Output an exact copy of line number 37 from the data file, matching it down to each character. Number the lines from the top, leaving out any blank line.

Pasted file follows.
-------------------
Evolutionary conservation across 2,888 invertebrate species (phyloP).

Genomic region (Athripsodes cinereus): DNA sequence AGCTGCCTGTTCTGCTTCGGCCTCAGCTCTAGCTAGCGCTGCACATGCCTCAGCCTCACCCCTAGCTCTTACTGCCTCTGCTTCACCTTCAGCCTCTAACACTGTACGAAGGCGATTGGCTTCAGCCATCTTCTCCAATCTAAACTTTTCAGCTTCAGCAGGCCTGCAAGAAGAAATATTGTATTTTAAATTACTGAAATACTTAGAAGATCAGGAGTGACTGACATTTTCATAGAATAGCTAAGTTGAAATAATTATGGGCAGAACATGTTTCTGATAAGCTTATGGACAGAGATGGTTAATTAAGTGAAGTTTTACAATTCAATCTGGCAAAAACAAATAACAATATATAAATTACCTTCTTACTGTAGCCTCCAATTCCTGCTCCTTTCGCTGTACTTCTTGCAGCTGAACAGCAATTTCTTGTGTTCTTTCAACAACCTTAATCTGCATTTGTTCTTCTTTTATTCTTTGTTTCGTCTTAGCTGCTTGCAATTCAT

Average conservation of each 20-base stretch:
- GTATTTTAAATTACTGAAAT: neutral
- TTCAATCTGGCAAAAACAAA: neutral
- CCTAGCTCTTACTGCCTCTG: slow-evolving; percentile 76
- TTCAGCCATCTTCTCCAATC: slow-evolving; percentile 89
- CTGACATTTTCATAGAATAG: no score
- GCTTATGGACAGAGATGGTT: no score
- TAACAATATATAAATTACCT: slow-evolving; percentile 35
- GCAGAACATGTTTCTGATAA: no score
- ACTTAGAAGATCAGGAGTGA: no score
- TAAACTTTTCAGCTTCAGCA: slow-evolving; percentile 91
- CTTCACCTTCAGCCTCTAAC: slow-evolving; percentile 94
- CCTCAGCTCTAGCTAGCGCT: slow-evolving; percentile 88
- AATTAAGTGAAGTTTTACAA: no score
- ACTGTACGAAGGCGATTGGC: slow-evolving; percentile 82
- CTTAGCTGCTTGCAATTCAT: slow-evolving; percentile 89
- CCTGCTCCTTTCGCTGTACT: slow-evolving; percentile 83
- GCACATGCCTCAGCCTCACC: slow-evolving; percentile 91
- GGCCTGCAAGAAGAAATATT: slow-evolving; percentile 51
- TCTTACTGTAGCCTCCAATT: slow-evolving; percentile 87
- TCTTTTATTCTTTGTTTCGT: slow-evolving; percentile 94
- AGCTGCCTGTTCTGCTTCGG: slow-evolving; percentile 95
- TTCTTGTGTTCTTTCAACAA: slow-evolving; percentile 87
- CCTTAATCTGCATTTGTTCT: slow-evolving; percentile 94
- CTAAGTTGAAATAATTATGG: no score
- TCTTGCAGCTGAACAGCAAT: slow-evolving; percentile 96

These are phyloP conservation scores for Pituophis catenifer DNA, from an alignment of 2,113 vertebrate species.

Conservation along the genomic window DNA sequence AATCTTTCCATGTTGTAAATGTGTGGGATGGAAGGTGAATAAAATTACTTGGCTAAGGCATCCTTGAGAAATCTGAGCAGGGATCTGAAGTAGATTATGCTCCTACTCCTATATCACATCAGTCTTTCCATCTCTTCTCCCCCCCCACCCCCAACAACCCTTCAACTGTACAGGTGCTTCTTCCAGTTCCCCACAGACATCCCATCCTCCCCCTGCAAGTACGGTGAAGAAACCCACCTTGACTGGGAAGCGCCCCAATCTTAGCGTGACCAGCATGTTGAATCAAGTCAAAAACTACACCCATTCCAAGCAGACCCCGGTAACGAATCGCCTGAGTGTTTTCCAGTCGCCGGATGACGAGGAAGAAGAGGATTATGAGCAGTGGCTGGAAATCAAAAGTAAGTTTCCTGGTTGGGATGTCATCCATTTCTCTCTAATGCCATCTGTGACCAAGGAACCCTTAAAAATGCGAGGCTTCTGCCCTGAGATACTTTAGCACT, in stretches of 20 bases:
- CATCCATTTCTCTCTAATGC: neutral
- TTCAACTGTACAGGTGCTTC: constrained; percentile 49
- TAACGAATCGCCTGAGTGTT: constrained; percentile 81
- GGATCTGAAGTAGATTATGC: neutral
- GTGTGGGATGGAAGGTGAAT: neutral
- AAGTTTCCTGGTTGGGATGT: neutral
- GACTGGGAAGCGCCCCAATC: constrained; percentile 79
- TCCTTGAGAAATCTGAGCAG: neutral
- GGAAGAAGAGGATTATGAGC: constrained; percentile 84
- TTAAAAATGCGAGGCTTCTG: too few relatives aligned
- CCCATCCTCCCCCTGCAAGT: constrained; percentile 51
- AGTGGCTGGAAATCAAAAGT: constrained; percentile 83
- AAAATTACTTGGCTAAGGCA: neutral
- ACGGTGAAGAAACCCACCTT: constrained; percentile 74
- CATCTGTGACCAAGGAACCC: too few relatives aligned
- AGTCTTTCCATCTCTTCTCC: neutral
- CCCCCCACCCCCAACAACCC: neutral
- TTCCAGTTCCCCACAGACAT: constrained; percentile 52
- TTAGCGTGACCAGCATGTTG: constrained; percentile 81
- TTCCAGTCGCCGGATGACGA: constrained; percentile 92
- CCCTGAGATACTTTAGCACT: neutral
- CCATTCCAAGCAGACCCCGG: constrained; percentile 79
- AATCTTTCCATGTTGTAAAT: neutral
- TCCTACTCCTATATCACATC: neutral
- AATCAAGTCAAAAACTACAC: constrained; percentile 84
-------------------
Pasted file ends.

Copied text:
- GACTGGGAAGCGCCCCAATC: constrained; percentile 79